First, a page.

Header has more or less than four lines. -1  
Extra spaces between header and title; title and first line; one paragraph and another; or elsewhere. -1 Per  
Not double-spaced paragraphs and/or header. -5  
Title is bold, italic, underlined, wrong size, other font, all capitals, in quotation marks, or generic. -2  
Font is not 12-point Times New Roman. -5  
Improper Paper Length (Papers should be 3 – 5 pages long.)
Research Paper (7-8 pages long)
   
2.25 Pages -10  
2 Pages -15  
1.75 Pages -20  
1.25 Pages -30  
1 Page -50  
5.5 Pages -5  
5.75 Pages -10  
6 Pages -15  
Style    
Paper is informal, using contractions; using the pronoun “you”; and colloquialisms. -1 Per  
Paper does not have proper MLA citation -1 Per  


MLA Essay Checklist
The Basics

  • text is double-spaced including quotations
  • Times New Roman font
  • 12 pt. font size
  • no bold writing
  • 1 inch margins on all four sides
  • Your title should be descriptive of your argument. It must be in Title Case, not in all capital letters. (The first word and all the ‘main’ words in a title should have initial capitals, and all the ‘joining’ words should be left in lower case, e.g.: To Be, or Not to Be, That is the Question)
  • Book Titles or Major Works should be underlined or italicized, not both. “Short Stories”, “Poems”, “Articles” should be put in quotations marks.
  • header numbering all pages consecutively (except cover page) in the upper right-hand corner, one-half inch from the top and flush with the right margin. Includes last name, followed by a space with a page number; number all pages consecutively with Arabic numerals (2, 3, 4, etc.)
  • only one space after periods or other punctuation marks
  • the upper left-hand corner of the first page lists: your last name and the page number
  • strong thesis statement and three main points included in the intro
  • present tense is used to convey the ongoing life of any literature of film e.g.:

*Hamlet stabs Polonius (vs. stabbed); Shakespeare portrays Henry V as a subtle Machiavellian (vs. Shakespeare portrayed).

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  • proper indentation (first line of each paragraph moved to right five spaces/tabbed once. Indenting is not an afterthought. If you need an arrow to indicate it is indented then it is NOT!)
  • proper paragraphing (at least 8 sentences per paragraph AND at least 5 paragraphs in the essay)
  • use transition words to allow your essay to “flow”
  • no personal pronouns (“you don’t know how important voting is until…”)
  • no narrative language (“I will write”, “in my essay”, “I believe”, “in conclusion”)
  • then and than used correctly
  • their, they’re, there used correctly
  • whether and weather used correctly
  • “back in the day” or “now a days” is not used
  • sentences express complete thoughts (be careful with “But” or “Because”)
  • abbreviations are not used (etc., esp., … )
  • proper punctuation
  • no “texting” language: gonna, wanna, sorta, etc.
  • contractions are NOT used (can’t, won’t, isn’t, doesn’t)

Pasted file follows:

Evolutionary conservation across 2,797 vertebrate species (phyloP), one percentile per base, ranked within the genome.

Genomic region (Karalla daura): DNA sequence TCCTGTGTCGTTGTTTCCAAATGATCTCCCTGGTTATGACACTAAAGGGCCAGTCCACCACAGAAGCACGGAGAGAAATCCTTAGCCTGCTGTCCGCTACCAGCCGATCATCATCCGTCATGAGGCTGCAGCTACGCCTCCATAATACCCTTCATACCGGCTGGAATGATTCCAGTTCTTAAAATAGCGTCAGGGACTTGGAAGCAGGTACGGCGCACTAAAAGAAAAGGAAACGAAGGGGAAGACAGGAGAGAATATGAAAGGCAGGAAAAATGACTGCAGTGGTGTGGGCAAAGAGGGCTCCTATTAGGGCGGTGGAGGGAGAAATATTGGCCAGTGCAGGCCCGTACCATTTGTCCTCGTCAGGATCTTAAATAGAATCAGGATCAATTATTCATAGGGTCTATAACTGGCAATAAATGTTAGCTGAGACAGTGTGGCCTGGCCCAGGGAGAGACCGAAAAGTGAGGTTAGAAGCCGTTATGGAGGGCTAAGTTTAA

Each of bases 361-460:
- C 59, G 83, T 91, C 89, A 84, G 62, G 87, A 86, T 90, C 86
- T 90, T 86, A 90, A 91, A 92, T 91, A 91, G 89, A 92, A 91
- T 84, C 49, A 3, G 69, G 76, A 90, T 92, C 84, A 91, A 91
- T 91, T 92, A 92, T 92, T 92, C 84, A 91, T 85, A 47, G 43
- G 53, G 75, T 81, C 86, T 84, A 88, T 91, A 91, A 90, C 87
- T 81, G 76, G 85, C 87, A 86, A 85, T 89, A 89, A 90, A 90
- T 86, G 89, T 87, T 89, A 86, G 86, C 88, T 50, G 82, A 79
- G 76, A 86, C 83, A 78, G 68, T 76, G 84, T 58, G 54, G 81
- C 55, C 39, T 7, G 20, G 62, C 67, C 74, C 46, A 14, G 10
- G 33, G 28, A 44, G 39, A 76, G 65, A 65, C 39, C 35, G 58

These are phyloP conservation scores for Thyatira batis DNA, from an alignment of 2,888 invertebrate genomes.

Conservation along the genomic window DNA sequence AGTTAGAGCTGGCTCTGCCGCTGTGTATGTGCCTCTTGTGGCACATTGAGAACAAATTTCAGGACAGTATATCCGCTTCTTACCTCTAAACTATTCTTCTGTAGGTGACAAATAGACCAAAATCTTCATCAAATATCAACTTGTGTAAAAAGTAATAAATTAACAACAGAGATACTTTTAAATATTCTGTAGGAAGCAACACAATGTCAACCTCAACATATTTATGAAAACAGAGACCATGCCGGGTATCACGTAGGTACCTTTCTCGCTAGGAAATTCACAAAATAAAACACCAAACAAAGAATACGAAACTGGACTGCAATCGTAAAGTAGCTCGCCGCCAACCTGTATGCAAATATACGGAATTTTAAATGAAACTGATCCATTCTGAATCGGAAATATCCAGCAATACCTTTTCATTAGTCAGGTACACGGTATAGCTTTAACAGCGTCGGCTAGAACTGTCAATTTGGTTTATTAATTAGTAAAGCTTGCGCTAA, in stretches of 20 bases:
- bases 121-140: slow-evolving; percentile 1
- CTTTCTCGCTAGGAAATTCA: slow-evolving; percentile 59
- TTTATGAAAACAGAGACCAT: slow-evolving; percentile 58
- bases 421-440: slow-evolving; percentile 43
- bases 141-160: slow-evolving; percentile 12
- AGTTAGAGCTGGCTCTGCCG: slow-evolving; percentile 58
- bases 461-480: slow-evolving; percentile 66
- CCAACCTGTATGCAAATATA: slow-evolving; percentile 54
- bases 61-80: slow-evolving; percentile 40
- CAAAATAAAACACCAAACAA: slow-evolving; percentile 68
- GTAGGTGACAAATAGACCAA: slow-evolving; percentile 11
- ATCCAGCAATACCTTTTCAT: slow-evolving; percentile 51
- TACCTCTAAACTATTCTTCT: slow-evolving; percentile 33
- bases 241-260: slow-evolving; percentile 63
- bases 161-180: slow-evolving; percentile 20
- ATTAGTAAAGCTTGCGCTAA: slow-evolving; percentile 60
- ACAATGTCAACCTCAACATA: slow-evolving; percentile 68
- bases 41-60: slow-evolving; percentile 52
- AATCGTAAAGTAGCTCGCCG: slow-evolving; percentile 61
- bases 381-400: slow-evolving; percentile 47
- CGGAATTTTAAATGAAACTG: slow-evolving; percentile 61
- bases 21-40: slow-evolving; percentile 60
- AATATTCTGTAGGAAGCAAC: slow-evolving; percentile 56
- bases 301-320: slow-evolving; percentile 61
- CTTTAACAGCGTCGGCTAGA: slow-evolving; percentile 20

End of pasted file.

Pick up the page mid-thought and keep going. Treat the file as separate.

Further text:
• proper spelling (numbers less than 20 are spelled out)
  • the author is addressed by full name or last name only, NOT FIRST NAME

 
 
 
 
In Text Citations (Note: bolding is only for indication of the items highlighted-it is not to be done in your paper!)

  • All framed direct and indirect borrowings (quotes and paraphrases) are followed by the page number in parentheses after the quotation marks and before ending punctuation e.g.:

*Woodrow Wilson declared, “It is not learning but the spirit of services that will give a college a place in the public annals of the nation” (453).
* “The faulty study resulted in crop mismanagement,” Dr. Broomfield comments (27). 

  • the author’s last name and the page number of the source separated by a single space are in parentheses to identify the source of each passage or idea used e.g.:

* Antony’s “modifications of Brutus’s formulaic oratory are the first hint that [Anthony] knows his business (Macrone 45).

  • quotations longer than four typed lines are indented ten spaces (tabbed twice) and are introduced with a colon (:) for punctuation. The punctuation comes before the citation’s parenthesis.
  • when two or more sources are cited within a single sentence, the parenthetical notes appear right after the statements they support.
  • when you need to document a work without an author, simply list the title, shortened if necessary, and the page number, using quotes or italics as is appropriate.
  • avoid in-text citations of websites by identifying the site in your paper itself
  • always explain how each quotation supports your argument!

 
The Works Cited Page

  • the title “Works Cited” is centered at the top of the page
  • include only sources mentioned in the paper
  • items on the Works Cited page are arranged in alphabetical order by last name of the author. If no author is given, list it according to the title, excluding articles.
  • the first line of each entry is flush with the left-hand margin. Subsequent lines of the entry are indented five spaces/tabbed once
  • the list is entirely Double-spaced- Do not quadruple-space between entries
  • there is a period at the end of each entry
  • each type of text is cited according to MLA guidelines (http://owl.english.purdue.edu/owl/resource/557/01/)